Don Jr. uploaded a post on Instagram showcasing his Crusader stylized semi-automatic rifle. The gun also featured a picture of Hillary Clinton behind bars on the magazine.
The caption read, “Nice day at the range. [A]dding a little extra awesome to my AR and that mag…”
President Trump and Don Jr.’s supporters found the “Crooked Hillary” image funny, with other expressing their admiration of the AR-15. However, members of the Liberal Twitter did not see the humor, and some condemned Don Jr. and his post, calling it “dangerously hateful.”
CNN producer David Shortell, and Washington Post religion reporter Sarah Pulliam Bailey reached out to experts, asking them to explain why Don Jr.’s Instagram post was particularly problematic. The focus of the reports was on the Christian iconography present on the AR-15.
While the journalists acknowledged that people could consider the Crusades a historical event and Christianity a religion, the experts did not believe that this was the reality.
Shortell referenced the Southern Poverty Law Center and the Anti-Defamation League’s warning that the “far right” had “seized upon” the Crusader symbols “to represent an anti-Muslim ideology.”
SPLC analyst Howard Graves told Shortell, “The adoption of these symbols is meant largely as a way of signaling anti-Muslim sentiment in particular, but also this notion that Christianity needs to retake western civilization.”
A theology professor at the University of Notre Dame, Robin Jensen, told Bailey: the cross can be “a symbol of self-sacrifice and divine love,” but, “this is not what you put on a gun unless you’re saying Christians have a right to kill people who aren’t one of us.”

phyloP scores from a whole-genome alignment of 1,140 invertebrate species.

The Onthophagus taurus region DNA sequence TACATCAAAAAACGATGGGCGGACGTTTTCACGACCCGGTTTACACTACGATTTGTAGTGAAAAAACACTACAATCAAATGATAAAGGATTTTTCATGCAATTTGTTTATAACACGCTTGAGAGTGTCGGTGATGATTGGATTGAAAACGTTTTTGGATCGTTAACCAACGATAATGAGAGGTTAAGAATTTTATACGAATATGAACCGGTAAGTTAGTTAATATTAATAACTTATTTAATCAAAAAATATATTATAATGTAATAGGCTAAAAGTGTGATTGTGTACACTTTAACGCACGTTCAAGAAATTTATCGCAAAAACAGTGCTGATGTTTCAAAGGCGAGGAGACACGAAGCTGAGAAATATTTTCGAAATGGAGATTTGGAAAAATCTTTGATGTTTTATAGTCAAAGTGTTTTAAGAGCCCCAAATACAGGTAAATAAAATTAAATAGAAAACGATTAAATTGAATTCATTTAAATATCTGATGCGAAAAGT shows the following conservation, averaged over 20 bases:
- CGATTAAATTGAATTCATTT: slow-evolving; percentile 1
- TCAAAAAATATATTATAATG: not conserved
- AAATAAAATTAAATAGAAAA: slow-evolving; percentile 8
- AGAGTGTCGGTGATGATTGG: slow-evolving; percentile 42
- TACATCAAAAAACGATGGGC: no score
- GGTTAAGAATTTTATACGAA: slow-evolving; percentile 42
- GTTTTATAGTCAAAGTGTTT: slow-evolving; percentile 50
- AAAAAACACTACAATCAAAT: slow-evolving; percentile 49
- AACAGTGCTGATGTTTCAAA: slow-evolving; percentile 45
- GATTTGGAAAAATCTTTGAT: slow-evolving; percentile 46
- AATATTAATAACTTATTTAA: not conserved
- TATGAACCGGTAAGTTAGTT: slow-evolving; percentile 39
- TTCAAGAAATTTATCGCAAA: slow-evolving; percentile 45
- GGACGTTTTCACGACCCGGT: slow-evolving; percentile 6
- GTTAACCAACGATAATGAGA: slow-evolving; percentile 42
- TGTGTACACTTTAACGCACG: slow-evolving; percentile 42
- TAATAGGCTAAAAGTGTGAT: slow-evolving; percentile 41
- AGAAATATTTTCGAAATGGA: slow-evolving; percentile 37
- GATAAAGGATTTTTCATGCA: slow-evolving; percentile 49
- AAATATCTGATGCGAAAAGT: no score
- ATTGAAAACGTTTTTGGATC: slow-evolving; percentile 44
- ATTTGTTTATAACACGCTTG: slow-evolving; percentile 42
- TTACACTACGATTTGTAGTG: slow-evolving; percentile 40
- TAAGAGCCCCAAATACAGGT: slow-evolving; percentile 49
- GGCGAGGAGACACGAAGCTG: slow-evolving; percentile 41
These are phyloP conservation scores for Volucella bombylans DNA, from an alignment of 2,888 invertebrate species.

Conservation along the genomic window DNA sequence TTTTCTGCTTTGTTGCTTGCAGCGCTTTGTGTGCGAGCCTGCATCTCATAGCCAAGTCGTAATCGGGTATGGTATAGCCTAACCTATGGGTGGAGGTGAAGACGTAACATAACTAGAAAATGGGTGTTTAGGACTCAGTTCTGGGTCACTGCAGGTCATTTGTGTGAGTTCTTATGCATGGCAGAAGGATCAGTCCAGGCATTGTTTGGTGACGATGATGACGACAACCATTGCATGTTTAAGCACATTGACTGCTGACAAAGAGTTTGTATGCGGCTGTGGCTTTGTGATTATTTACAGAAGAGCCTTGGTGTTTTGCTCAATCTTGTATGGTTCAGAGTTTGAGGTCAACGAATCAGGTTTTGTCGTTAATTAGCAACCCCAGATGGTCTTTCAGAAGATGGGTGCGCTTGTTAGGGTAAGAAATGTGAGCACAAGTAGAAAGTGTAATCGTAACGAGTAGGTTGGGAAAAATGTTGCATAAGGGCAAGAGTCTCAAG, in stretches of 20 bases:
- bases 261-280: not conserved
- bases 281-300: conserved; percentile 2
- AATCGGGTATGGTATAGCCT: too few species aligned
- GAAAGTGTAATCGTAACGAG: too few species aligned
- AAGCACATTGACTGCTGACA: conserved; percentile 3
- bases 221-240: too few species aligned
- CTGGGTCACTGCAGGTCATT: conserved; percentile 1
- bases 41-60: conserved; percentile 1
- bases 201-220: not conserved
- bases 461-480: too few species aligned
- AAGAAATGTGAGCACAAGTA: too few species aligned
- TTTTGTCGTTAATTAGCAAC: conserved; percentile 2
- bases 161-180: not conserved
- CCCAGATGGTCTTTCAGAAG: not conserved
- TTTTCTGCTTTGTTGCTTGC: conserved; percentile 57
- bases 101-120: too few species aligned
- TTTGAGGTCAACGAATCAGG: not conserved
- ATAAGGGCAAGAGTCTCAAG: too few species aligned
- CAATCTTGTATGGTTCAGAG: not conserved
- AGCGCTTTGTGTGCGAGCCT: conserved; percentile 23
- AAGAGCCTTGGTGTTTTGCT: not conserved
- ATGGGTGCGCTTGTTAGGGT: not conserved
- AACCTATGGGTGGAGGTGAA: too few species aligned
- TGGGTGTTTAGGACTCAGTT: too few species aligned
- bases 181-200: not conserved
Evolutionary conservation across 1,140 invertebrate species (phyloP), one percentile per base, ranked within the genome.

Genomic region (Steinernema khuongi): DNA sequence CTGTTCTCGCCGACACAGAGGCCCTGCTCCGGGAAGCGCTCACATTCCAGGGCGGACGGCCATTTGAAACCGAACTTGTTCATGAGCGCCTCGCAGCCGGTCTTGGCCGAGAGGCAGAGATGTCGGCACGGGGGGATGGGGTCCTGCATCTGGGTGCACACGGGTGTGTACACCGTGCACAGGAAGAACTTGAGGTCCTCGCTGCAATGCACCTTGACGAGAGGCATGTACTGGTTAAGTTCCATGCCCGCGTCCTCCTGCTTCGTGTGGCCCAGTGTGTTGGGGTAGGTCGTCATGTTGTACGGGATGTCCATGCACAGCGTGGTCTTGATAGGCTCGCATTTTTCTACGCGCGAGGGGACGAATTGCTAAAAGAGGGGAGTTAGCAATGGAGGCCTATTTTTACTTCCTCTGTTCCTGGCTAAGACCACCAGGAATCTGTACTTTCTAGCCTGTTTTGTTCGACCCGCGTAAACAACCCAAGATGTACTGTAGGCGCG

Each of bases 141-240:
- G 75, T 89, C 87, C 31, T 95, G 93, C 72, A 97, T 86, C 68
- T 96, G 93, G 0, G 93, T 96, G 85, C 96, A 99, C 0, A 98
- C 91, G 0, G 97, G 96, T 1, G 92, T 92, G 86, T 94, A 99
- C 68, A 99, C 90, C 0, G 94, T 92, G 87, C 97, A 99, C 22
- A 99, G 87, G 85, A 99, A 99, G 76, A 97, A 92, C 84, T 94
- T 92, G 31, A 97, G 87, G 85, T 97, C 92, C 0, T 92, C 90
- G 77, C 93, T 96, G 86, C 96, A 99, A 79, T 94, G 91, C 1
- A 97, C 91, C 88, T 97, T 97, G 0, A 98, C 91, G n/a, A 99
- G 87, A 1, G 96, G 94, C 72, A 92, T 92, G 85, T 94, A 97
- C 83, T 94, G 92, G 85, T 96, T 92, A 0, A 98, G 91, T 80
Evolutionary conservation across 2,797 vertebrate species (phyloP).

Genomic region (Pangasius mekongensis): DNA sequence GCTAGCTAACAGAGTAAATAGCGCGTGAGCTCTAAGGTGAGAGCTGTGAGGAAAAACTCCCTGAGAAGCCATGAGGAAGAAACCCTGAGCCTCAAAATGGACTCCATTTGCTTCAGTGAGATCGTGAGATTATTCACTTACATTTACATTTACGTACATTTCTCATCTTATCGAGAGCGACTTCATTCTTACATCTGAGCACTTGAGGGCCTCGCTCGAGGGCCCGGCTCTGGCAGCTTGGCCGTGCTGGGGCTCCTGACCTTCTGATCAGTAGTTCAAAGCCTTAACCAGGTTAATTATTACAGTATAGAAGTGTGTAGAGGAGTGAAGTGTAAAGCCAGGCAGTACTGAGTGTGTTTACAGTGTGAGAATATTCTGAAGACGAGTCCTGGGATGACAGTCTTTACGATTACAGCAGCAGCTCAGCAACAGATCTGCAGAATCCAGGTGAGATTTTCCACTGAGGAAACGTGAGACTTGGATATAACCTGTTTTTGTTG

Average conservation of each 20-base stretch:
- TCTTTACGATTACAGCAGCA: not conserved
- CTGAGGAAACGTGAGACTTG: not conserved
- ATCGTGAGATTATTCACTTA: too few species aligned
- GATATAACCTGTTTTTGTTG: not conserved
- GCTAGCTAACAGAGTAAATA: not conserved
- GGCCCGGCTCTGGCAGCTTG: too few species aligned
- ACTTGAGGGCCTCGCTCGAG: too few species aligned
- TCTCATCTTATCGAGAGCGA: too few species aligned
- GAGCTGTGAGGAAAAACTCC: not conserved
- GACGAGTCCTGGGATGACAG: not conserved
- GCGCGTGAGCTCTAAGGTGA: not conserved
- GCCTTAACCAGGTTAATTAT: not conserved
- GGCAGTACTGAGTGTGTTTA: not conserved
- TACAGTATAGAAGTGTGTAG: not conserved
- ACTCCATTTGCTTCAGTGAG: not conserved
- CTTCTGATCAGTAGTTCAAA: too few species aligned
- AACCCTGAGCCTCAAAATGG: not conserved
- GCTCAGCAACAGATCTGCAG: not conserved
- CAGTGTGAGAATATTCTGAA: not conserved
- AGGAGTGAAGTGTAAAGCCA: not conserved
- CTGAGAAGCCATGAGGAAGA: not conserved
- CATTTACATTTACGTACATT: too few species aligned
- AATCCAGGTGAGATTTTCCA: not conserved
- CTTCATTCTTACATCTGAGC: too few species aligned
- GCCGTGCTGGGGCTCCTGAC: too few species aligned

Dan Jones, a historian based in the U.K. and author of a book on the Crusades, said: “At a time when tensions in the Middle East are running high, it’s an inflammatory time to run around with a gun with a crusader image on it.”
Ibrahim Hooper, a spokesman for the Council on American-Islamic Relations, maintained that Don Jr.’s gun “sends the wrong message.”
“A cross doesn’t offend me. It’s the context. It’s on a weapon. It’s a weapon that is similar to ones used in mass killings. The whole package sends the wrong message,” Hooper said.
Don Jr.’s spokesman, Andy Surabian, released a statement addressing the controversy: “Symbols on firearms depicting various historical warriors are extremely common within the 2nd Amendment community. Don’s Instagram post was strictly about him using a famous meme to mock Hillary Clinton, as he and many others have done on numerous occasions and will surely do again in the future, so long as it continues triggering humorless liberals.”
Cole Leleux, CEO of Spike’s Tactical — the company selling the Crusader-styled rifle — wrote an email to CNN, stating: “It’s objectively silly and dishonest for leftwing groups, like the SPLC, to claim that this symbol on our Crusader model has anything to do with hate or an extremist ideology. In other words, these people have no idea what they’re talking about and should apologize for their outrageous smears.”